Anyone who has homeschooled for any length of time has no doubt heard this reaction to the news that they educate their kids at home:
You homeschool?? I could never do that.
This isn’t something I take offense at because I used to feel this way, too. While most people who make this statement don’t feel any inclination to homeschool anyway, unfortunately, I know there are many parents who would like to, but feel ill-equipped. Whether it’s a perceived lack of patience or a lack of confidence in their qualifications, they literally feel that they could never do it, to which I say this:
If you can help your kids with their homework, you can homeschool.
10 Ways Helping Kids with Homework Can Be Harder Than Homeschooling
1. When you are the facilitator, you already know what’s being learned.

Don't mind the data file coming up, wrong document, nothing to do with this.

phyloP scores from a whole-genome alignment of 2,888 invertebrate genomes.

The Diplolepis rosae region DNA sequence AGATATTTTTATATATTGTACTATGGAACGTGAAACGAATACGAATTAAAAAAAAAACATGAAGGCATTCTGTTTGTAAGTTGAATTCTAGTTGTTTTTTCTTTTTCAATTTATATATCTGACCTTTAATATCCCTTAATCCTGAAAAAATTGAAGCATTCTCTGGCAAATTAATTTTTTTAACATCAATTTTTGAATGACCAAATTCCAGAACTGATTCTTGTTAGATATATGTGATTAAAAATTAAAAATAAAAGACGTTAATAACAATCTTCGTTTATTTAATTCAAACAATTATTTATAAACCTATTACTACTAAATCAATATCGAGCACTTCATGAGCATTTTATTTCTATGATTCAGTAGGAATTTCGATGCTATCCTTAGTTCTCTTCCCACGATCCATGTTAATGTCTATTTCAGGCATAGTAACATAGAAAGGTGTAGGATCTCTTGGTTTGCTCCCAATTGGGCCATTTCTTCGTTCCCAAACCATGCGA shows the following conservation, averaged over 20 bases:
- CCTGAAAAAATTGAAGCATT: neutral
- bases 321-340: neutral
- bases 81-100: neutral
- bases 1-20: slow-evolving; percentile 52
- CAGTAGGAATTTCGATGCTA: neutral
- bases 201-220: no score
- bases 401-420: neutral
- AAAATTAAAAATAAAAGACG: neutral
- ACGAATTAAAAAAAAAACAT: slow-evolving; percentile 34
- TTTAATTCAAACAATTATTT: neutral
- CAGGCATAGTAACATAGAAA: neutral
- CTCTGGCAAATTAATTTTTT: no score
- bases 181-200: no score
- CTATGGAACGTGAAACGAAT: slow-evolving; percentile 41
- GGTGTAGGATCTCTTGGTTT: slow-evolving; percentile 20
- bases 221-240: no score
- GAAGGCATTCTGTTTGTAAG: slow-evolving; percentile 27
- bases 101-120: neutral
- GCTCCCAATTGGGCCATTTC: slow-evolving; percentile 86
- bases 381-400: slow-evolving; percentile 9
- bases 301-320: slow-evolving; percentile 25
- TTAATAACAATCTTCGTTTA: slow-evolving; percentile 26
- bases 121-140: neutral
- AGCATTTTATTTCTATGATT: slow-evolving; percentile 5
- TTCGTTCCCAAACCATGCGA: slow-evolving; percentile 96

How many times have your kids come home from school needing help with something you’ve never even heard of before? I graduated high school in the 90s, and the difference between what I learned vs what kids today learn is astounding.
One huge benefit of homeschooling is that you are there with your kids right from the get-go. Rather than unexpectedly being thrown into the trenches of homework help, you’ve been there from start to finish. You know what your kids are learning, you know what assistance they need, and, best yet, you can learn right beside them, if need be.
2. Homeschooling can be leisurely completed throughout the day, rather than crammed in after dinner.
One of my worst memories of when my kids were in school was the mad rush for everyone to get their homework done. Everyone always needed me at the same time, of course, and there never seemed to be enough time to help them all. I can’t count the number of times I was sitting up with my oldest son until almost midnight helping him when he was in high school.
In contrast, the homeschool life has enabled us to find a rhythm that works for our family. No rushing and no late nights (unless my teens prefer it that way) 😉